Rpd3-medicated Nucleosome Deposition onto the rDNA Genes of Saccharomyces cerevisiae

Johnson, Joseph McKinney, Department of Biochemistry and Molecular Genetics, University of Virginia
Smith, Jeff, Department of Biochemistry and Molecular Genetics, University of Virginia
Auble, David, Department of Biochemistry and Molecular Genetics, University of Virginia
Beyer, Ann, Department of Microbiology, University of Virginia
Grant, Patrick, Department of Biochemistry and Molecular Genetics, University of Virginia

Ribosome biosynthesis depends on RNA Polymerase I (Pol I) transcription of ribosomal RNA. Transcribed from the ribosomal DNA (rDNA) genes, the production of rRNAs is a key step of ribosome production. In Saccharomyces cerevisiae, rDNA genes are organized in a tandem array of ~150 to 200 repeats. About 500f these genes are transcribed by Pol I at any given time during exponential growth. Both the rate of transcription and the number of active genes are reduced as cells approach stationary phase. In strains lacking the histone deacetylase Rpd3, Pol I transcription is repressed in stationary phase, but the percentage of rDNA genes that remain in an 'open' chromatin structure, as measured by psoralen crosslinking, remains ~50%. We hypothesized that the 'open' chromatin structure was caused by nucleosome depletion on actively transcribed genes and that Rpd3 was required for proper nucleosome reassembly when the genes were repressed. Indeed, H2B and H4 occupancy on the rDNA genes, as measured by ChIP, greatly increased in an Rpd3-dependent manner when cells transitioned from log into stationary phase. The apparent removal and redeposition of H2B suggested a role for the chromatin remodeling FACT complex. Consistent with this model, the Spt16 and Pob3 subunits of FACT were shown by ChIP to physically associate throughout the rDNA gene in log phase and during the diauxic shift. Psoralen crosslinking assays revealed Spt16 was important for the "closing" of rDNA genes in post-log phase, similar to Rpd3. Importantly, spt16-197 mutants were defective in reassembling H2B onto the body of rDNA genes, suggesting that FACT may utilize deacetylated H2A/H2B dimers for nucleosome reassembly onto repressed rDNA genes. Both in vivo and in vitro transcriptional assays revealed the regulation of Pol I iii transcription was defective during the transition between growth phases in an spt16-197 mutant. All together, this work further defines processes required to establish a dynamic equilibrium between 'open' and 'closed' rDNA genes due to nucleosome deposition. This is the first evidence that suggests that there are coordinated, perhaps cooperative, activities by Rpd3, a histone deacetylase, and yFACT, a chromatin remodeler, as part of the Pol I transcription cycle.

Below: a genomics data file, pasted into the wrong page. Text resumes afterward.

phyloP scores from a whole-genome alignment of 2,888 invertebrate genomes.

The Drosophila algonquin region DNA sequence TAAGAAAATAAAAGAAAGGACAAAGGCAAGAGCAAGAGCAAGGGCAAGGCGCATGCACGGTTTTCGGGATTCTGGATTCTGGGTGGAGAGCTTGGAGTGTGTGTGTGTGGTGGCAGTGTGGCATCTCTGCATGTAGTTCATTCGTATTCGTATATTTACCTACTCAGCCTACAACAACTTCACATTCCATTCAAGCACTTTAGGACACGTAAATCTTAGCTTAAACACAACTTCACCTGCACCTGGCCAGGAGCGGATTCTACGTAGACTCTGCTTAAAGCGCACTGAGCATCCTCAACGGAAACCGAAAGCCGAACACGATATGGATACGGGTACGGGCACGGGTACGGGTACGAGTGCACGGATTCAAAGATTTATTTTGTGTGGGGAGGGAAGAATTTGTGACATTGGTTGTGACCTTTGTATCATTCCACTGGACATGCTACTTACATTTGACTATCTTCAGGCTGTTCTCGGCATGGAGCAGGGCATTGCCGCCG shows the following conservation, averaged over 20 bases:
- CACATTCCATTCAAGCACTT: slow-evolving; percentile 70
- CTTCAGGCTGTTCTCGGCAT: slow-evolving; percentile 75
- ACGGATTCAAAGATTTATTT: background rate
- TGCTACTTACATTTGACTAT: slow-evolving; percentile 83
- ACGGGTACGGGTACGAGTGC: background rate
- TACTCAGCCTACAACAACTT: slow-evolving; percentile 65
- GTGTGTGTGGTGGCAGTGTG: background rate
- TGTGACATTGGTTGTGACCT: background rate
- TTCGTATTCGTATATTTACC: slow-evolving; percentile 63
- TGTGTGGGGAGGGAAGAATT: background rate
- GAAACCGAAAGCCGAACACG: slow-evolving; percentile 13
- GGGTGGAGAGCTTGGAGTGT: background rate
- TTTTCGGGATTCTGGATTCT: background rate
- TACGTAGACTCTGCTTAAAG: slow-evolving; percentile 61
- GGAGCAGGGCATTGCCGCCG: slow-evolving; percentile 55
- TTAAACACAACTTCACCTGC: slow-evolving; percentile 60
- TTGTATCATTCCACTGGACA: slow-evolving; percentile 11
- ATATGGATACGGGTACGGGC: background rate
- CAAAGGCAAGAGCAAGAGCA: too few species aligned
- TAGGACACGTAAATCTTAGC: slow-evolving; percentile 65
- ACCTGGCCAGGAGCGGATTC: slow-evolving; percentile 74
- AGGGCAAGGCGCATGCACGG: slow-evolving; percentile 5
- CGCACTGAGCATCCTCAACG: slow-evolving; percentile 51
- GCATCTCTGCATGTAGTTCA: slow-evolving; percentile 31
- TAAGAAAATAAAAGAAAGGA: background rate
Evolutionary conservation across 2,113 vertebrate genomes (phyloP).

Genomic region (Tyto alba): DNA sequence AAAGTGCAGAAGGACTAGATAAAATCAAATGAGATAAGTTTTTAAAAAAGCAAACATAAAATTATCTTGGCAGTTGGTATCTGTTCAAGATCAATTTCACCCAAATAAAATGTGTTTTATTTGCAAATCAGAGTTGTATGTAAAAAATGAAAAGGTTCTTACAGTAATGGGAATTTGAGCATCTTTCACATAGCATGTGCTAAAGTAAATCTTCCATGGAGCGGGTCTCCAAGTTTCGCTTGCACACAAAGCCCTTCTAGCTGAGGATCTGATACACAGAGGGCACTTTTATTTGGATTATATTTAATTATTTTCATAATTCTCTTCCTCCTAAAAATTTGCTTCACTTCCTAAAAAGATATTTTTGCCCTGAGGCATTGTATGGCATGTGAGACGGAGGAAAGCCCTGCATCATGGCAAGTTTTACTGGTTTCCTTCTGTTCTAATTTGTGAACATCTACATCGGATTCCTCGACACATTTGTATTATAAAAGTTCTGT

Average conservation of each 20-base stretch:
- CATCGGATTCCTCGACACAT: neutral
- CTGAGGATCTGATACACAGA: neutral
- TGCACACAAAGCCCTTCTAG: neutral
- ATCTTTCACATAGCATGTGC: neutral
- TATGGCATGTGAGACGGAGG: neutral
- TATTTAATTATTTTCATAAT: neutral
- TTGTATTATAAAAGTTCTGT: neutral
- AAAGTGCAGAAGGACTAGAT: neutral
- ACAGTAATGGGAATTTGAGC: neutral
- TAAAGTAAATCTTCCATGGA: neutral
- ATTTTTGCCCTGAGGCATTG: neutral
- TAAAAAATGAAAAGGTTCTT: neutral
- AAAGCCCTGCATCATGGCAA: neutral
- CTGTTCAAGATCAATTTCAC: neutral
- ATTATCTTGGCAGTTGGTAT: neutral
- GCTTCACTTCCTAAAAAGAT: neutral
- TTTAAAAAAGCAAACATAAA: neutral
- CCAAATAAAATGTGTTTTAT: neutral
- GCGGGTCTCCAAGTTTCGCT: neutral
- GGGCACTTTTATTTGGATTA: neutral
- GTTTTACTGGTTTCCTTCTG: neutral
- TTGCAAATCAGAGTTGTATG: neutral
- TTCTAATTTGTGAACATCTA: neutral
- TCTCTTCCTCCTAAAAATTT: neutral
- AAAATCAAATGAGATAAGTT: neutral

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PHD (Doctor of Philosophy)
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